Futuristic computing designs inside beetle scales

Though it began as a science fair project involving a shiny Brazilian beetle, Lauren Richey’s research may advance the pursuit of ultra-fast computers that manipulate light rather than electricity.

While still at Springville High School, Lauren approached Brigham Young University professor John Gardner about using his scanning electron microscope to look at the beetle known as Lamprocyphus augustus.

When Lauren and Professor Gardner examined the scales, they noticed something unusual for iridescent surfaces: They reflected the same shade of green at every angle. The reason? Each beetle scale contained a crystal with a honeycomb-like interior that had the same structural arrangement as carbon atoms in a diamond.

What that has to do with futuristic computers is a stretch, but here is how the two connect: Scientists have long dreamed of computer chips based on light rather than electricity. In “optical computing,” chips would need photonic crystals to channel light particles. That’s easier said than done when dealing with high frequencies such as visible light.

During her first year at BYU, Lauren co-authored a study describing the photonic properties of these beetle scales. In reaction, one photonics expert told Wired that “This could motivate another serious round of science.”

Potentially these beetle scales could serve as a mold or template to which semiconductor material, like titanium or silica, can be added. The original beetle material can then be removed with acid leaving an inverse structure of the beetle crystal, a now usable photonic crystal in the visible light regions.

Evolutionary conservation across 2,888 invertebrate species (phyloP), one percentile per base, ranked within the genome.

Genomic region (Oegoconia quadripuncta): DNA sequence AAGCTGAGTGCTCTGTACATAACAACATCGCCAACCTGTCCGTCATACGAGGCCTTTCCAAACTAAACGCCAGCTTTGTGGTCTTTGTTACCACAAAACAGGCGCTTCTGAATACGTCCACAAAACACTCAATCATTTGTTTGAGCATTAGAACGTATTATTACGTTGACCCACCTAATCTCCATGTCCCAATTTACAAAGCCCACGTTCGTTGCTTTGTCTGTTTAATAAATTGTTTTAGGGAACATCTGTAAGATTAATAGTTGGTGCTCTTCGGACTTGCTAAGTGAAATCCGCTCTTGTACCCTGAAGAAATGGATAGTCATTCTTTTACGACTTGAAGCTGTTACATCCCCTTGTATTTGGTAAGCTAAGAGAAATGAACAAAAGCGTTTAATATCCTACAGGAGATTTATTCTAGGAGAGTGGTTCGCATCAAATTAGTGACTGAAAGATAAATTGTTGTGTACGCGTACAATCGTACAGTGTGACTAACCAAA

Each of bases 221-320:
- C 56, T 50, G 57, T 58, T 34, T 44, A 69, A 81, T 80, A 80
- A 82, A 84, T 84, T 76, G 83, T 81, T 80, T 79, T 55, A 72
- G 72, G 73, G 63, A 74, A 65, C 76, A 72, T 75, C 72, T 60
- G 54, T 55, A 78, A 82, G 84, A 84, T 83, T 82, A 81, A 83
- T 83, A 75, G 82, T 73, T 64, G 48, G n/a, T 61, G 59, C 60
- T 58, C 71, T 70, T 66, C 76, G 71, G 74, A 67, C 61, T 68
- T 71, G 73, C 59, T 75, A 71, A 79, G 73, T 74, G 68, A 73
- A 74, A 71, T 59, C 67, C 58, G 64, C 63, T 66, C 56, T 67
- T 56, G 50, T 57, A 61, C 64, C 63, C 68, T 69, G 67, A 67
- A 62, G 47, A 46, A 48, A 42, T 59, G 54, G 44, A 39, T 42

“By using nature as templates, you can create things that you cannot make synthetically,” Lauren said.

Now two years shy of a degree in physics, Lauren received funding from ORCA to examine the photonic crystal structures of two more species of iridescent beetles. With the help of a new ion beam microscope, she’s so far nailed down the structure of one (it’s a “face-centered cubic array of nanoscopic spheres”) and is still working on the other.

From BYU, Lauren hopes to launch into a Ph.D. program at either MIT or Cal-Berkeley and continue research in photonics.

 

News and Events

Image for 2024 Student Research Conference
The 2024 SRC will be held on February 24. Abstracts are due January 26. Come present your research, compete for prizes, and have a pizza lunch.
Image for Wesley Morgan Doubles AP Physics Enrollment
Y Magazine recognizes finalist for the 2023 National Science Foundation’s Presidential Award of Excellence in Mathematics and Science Teaching
Image for BYU Women in Physics Students Thrive at CUWiP
Conference for Undergraduate Women in Physics provides support and opportunities for female BYU physics students
Image for New Faculty Member, Dr. Micah Shepherd
Dr. Micah Shepherd, Acoustic Physicist, joins faculty
Image for Nanoparticle Drug Delivery Using Magnetism
Dr. Karine Chesnel awarded Interdisciplinary Research Origination Grant
Image for Sommerfeldts Called as Mission Leaders
Professor Scott and Lisa Sommerfeldt in Missouri Independence Mission
Image for Sounding out the Deep: Traci Neilsen’s Trip to the North Atlantic
A recent research adventure took Dr. Traci Neilsen and two students to the North Atlantic Ocean. Neilsen, an associate professor of physics at BYU, and her team apply artificial intelligence to noises in the ocean to classify the seabed.
Image for Reveling in Uncertainty
Despite the inherent time constraints of engaging undergraduate and graduate students in research, Scott Bergeson enjoys teaching this “seek and find” principle to his students, a principle that has become his philosophy for life.
Image for Steve Summers' Insights for Students
Alumni Steve Summers answers interview questions for current students